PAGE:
It was an April morning when a new patient walked up to the reception desk at a doctor’s office and, recognizing the woman behind the counter, asked, “Your name is Cheri, isn’t it?”
The receptionist looked up from her desk and gasped. Ten years had passed since high school graduation, but she immediately recognized the gray-haired woman standing in front of her.
In high school, Cheri and her friend Monique were inseparable. Cheri often visited Monique at the home of Monique’s grandmother, whom they both lovingly called “Nana.”
“Nana! It’s wonderful to see you!” Cheri exclaimed, jumping up from her desk.
Monique and Cheri had lost touch after school. But fond memories and the desire to reconnect motivated Cheri to agree to meet Nana for lunch and more catching up.
Excitement soon turned to concern when Cheri learned that Monique was suffering from alcoholism, was unable to keep a job and was living in her car. She had lost custody of her toddler, who had since been adopted by another family. Her older son, five-year-old Zak, was still in foster care, where he had been for more than half his life. When Nana pulled out a wallet photo of Zak, Cheri stared at it for a long while. “How can such a little boy cope with such big, big losses?” she wondered.
“It’s hard on him,” Nana answered frankly. “He throws tantrums two or three times a day. He’s been moved twice to a new family because the people didn’t know how to handle him. Of course, more moving around doesn’t help.” She paused. “Have you ever thought of fostering?”
“Not really,” Cheri answered. But, for the rest of that day, it was all she could think of.
Cheri lived with her fiancé, Josh, and though they were committed to a life together, there was still no wedding date on the calendar. Fostering would put the cart before the horse, wouldn’t it? What would Josh say?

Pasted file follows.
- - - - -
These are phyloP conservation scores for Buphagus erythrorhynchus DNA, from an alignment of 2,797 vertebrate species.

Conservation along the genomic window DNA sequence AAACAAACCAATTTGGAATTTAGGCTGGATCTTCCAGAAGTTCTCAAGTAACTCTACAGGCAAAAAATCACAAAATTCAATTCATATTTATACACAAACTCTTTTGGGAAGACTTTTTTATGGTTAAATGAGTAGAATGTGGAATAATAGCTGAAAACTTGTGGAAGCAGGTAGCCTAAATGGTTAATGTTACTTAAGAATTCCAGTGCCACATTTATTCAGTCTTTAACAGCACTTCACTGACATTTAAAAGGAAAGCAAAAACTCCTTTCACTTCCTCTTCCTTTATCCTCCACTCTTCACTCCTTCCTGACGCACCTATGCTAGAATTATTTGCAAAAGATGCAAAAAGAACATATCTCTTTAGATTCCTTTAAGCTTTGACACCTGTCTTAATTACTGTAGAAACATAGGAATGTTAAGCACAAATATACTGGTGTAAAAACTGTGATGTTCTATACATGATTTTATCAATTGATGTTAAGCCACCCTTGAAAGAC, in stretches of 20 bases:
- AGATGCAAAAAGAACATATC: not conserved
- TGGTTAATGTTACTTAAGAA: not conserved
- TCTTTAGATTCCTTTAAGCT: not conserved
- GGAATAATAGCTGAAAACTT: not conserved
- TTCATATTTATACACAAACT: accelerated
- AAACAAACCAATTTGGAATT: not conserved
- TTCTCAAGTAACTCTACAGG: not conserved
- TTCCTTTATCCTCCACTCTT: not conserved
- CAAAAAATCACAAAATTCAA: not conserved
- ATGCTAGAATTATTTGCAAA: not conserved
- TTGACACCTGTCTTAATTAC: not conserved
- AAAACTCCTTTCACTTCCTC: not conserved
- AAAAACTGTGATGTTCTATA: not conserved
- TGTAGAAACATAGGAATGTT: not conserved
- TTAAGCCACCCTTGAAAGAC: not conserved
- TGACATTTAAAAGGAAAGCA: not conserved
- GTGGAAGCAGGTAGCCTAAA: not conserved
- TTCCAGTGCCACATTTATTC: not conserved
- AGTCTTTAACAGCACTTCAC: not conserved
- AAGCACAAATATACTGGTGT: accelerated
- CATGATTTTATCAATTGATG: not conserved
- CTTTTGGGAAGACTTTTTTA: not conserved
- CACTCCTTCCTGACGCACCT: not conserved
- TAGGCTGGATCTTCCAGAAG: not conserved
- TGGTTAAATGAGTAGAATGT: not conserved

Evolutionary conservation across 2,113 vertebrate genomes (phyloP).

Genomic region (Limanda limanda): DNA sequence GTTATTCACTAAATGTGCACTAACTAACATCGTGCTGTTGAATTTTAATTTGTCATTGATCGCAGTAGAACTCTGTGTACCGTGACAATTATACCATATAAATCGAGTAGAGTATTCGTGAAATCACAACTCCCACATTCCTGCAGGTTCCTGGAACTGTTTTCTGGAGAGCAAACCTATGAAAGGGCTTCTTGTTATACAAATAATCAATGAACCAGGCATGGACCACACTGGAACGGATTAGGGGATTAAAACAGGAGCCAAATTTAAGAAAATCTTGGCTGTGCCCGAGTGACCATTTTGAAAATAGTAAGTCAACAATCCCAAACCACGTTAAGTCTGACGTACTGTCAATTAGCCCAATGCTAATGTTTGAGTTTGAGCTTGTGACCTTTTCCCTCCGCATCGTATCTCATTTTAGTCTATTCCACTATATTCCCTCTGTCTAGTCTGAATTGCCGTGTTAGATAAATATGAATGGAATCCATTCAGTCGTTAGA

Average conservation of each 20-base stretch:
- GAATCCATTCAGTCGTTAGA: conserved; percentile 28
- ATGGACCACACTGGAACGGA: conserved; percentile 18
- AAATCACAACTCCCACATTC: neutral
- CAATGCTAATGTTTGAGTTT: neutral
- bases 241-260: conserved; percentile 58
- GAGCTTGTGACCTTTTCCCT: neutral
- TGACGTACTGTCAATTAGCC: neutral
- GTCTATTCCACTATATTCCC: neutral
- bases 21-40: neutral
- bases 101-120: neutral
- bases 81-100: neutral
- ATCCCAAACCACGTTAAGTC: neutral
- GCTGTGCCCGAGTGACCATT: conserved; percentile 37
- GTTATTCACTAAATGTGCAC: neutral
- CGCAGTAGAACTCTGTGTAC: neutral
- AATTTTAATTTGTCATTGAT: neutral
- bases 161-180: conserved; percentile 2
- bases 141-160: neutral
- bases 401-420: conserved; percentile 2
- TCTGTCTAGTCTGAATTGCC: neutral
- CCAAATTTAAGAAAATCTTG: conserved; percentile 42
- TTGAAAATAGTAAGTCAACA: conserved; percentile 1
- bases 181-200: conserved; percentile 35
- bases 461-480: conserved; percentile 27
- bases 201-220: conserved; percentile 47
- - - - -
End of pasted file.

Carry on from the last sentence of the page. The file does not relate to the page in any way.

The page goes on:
To her surprise, Josh agreed to see a PCHAS foster care case manager, Lori Thomlison. After that, the couple felt ready to meet little Zak. They “fell in love immediately” and became his foster parents in May. Just one month had passed since Nana surprised Cheri at work.
What came next was a time of both joy and adjustment. Lori, the case manager, helped Cheri and Josh learn the triggers of Zak’s outbursts and address them proactively. She monitored his progress and noted a shift from being “extremely scared and quiet, except for having tantrums” to being “a talkative, open, silly and happy little boy.”
It soon became clear that Zak was meant to become a permanent part of their family. The couple flew to Las Vegas to get married so that Zak could be adopted by both of them. Relatives came along for the adventure and witnessed the official start of a new family. Then, on December 5th, 2018, Zak’s adoption was finalized.
It takes a huge commitment to foster a child, especially one with emotional traumas. God seems to have been working on Zak’s behalf, ensuring that he came into the care of PCHAS and that Nana walked into the right doctor’s office on the right day at the right time. As his PCHAS case manager points out, “This family was meant to be Zak’s forever family.”